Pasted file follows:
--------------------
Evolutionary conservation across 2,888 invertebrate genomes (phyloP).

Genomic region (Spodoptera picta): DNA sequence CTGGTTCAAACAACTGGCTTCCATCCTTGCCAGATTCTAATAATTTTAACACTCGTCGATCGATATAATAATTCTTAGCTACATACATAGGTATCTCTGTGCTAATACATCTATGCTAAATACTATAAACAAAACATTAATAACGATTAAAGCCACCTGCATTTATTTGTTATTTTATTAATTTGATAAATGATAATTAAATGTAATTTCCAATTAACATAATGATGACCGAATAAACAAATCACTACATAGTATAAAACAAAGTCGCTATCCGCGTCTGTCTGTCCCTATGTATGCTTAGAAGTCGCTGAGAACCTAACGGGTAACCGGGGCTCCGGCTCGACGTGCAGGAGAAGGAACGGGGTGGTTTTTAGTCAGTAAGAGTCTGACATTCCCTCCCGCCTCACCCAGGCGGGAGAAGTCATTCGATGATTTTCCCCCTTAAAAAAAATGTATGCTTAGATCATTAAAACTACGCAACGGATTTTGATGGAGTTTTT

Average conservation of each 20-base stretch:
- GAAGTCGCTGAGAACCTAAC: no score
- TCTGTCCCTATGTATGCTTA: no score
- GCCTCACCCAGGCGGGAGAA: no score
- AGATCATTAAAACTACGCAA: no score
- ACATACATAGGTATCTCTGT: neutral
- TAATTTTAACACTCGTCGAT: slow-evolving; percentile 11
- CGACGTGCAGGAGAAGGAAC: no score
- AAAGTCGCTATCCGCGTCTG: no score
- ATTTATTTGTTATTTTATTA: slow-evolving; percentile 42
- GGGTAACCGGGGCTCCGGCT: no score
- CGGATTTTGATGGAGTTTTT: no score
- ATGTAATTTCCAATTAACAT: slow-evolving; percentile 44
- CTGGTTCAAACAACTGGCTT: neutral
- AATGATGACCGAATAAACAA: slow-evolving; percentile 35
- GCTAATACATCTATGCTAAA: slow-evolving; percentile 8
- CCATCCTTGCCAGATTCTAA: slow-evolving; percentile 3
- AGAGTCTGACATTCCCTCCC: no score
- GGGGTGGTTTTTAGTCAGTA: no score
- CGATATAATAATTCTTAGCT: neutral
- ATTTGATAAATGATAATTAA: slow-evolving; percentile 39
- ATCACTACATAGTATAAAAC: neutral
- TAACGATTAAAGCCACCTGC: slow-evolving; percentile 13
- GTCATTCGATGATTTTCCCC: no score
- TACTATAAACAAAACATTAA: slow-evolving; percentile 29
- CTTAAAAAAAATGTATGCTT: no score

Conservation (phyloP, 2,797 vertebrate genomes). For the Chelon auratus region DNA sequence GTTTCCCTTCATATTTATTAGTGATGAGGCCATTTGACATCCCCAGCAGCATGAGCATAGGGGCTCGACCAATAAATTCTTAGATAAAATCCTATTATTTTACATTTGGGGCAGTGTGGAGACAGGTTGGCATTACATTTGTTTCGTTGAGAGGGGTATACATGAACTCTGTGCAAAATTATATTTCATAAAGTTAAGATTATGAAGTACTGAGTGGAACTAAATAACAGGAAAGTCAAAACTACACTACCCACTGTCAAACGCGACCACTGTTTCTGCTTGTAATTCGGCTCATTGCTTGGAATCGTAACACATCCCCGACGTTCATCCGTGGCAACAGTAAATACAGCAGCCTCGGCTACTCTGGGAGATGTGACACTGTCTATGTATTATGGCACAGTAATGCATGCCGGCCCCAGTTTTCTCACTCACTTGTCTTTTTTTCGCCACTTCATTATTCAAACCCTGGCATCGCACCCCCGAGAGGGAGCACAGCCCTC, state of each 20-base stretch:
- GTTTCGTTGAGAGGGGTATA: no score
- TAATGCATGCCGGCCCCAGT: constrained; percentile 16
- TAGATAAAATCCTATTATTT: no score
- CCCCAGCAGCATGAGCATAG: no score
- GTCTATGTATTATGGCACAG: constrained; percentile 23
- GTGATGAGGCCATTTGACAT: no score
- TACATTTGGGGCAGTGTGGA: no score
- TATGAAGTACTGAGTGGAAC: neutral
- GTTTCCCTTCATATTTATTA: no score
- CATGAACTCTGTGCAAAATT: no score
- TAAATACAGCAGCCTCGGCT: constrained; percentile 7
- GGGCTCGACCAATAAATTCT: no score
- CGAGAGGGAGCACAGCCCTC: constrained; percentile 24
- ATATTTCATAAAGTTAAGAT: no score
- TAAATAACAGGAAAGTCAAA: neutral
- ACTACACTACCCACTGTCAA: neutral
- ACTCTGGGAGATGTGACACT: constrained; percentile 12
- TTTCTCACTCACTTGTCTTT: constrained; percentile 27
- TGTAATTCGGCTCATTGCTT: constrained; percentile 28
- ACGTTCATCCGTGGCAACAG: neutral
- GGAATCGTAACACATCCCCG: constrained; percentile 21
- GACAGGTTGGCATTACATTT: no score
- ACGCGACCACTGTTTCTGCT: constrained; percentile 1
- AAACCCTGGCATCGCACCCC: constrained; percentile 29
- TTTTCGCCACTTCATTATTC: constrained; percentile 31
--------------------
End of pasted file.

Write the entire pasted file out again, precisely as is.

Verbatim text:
Evolutionary conservation across 2,888 invertebrate genomes (phyloP).

Genomic region (Spodoptera picta): DNA sequence CTGGTTCAAACAACTGGCTTCCATCCTTGCCAGATTCTAATAATTTTAACACTCGTCGATCGATATAATAATTCTTAGCTACATACATAGGTATCTCTGTGCTAATACATCTATGCTAAATACTATAAACAAAACATTAATAACGATTAAAGCCACCTGCATTTATTTGTTATTTTATTAATTTGATAAATGATAATTAAATGTAATTTCCAATTAACATAATGATGACCGAATAAACAAATCACTACATAGTATAAAACAAAGTCGCTATCCGCGTCTGTCTGTCCCTATGTATGCTTAGAAGTCGCTGAGAACCTAACGGGTAACCGGGGCTCCGGCTCGACGTGCAGGAGAAGGAACGGGGTGGTTTTTAGTCAGTAAGAGTCTGACATTCCCTCCCGCCTCACCCAGGCGGGAGAAGTCATTCGATGATTTTCCCCCTTAAAAAAAATGTATGCTTAGATCATTAAAACTACGCAACGGATTTTGATGGAGTTTTT

Average conservation of each 20-base stretch:
- GAAGTCGCTGAGAACCTAAC: no score
- TCTGTCCCTATGTATGCTTA: no score
- GCCTCACCCAGGCGGGAGAA: no score
- AGATCATTAAAACTACGCAA: no score
- ACATACATAGGTATCTCTGT: neutral
- TAATTTTAACACTCGTCGAT: slow-evolving; percentile 11
- CGACGTGCAGGAGAAGGAAC: no score
- AAAGTCGCTATCCGCGTCTG: no score
- ATTTATTTGTTATTTTATTA: slow-evolving; percentile 42
- GGGTAACCGGGGCTCCGGCT: no score
- CGGATTTTGATGGAGTTTTT: no score
- ATGTAATTTCCAATTAACAT: slow-evolving; percentile 44
- CTGGTTCAAACAACTGGCTT: neutral
- AATGATGACCGAATAAACAA: slow-evolving; percentile 35
- GCTAATACATCTATGCTAAA: slow-evolving; percentile 8
- CCATCCTTGCCAGATTCTAA: slow-evolving; percentile 3
- AGAGTCTGACATTCCCTCCC: no score
- GGGGTGGTTTTTAGTCAGTA: no score
- CGATATAATAATTCTTAGCT: neutral
- ATTTGATAAATGATAATTAA: slow-evolving; percentile 39
- ATCACTACATAGTATAAAAC: neutral
- TAACGATTAAAGCCACCTGC: slow-evolving; percentile 13
- GTCATTCGATGATTTTCCCC: no score
- TACTATAAACAAAACATTAA: slow-evolving; percentile 29
- CTTAAAAAAAATGTATGCTT: no score

Conservation (phyloP, 2,797 vertebrate genomes). For the Chelon auratus region DNA sequence GTTTCCCTTCATATTTATTAGTGATGAGGCCATTTGACATCCCCAGCAGCATGAGCATAGGGGCTCGACCAATAAATTCTTAGATAAAATCCTATTATTTTACATTTGGGGCAGTGTGGAGACAGGTTGGCATTACATTTGTTTCGTTGAGAGGGGTATACATGAACTCTGTGCAAAATTATATTTCATAAAGTTAAGATTATGAAGTACTGAGTGGAACTAAATAACAGGAAAGTCAAAACTACACTACCCACTGTCAAACGCGACCACTGTTTCTGCTTGTAATTCGGCTCATTGCTTGGAATCGTAACACATCCCCGACGTTCATCCGTGGCAACAGTAAATACAGCAGCCTCGGCTACTCTGGGAGATGTGACACTGTCTATGTATTATGGCACAGTAATGCATGCCGGCCCCAGTTTTCTCACTCACTTGTCTTTTTTTCGCCACTTCATTATTCAAACCCTGGCATCGCACCCCCGAGAGGGAGCACAGCCCTC, state of each 20-base stretch:
- GTTTCGTTGAGAGGGGTATA: no score
- TAATGCATGCCGGCCCCAGT: constrained; percentile 16
- TAGATAAAATCCTATTATTT: no score
- CCCCAGCAGCATGAGCATAG: no score
- GTCTATGTATTATGGCACAG: constrained; percentile 23
- GTGATGAGGCCATTTGACAT: no score
- TACATTTGGGGCAGTGTGGA: no score
- TATGAAGTACTGAGTGGAAC: neutral
- GTTTCCCTTCATATTTATTA: no score
- CATGAACTCTGTGCAAAATT: no score
- TAAATACAGCAGCCTCGGCT: constrained; percentile 7
- GGGCTCGACCAATAAATTCT: no score
- CGAGAGGGAGCACAGCCCTC: constrained; percentile 24
- ATATTTCATAAAGTTAAGAT: no score
- TAAATAACAGGAAAGTCAAA: neutral
- ACTACACTACCCACTGTCAA: neutral
- ACTCTGGGAGATGTGACACT: constrained; percentile 12
- TTTCTCACTCACTTGTCTTT: constrained; percentile 27
- TGTAATTCGGCTCATTGCTT: constrained; percentile 28
- ACGTTCATCCGTGGCAACAG: neutral
- GGAATCGTAACACATCCCCG: constrained; percentile 21
- GACAGGTTGGCATTACATTT: no score
- ACGCGACCACTGTTTCTGCT: constrained; percentile 1
- AAACCCTGGCATCGCACCCC: constrained; percentile 29
- TTTTCGCCACTTCATTATTC: constrained; percentile 31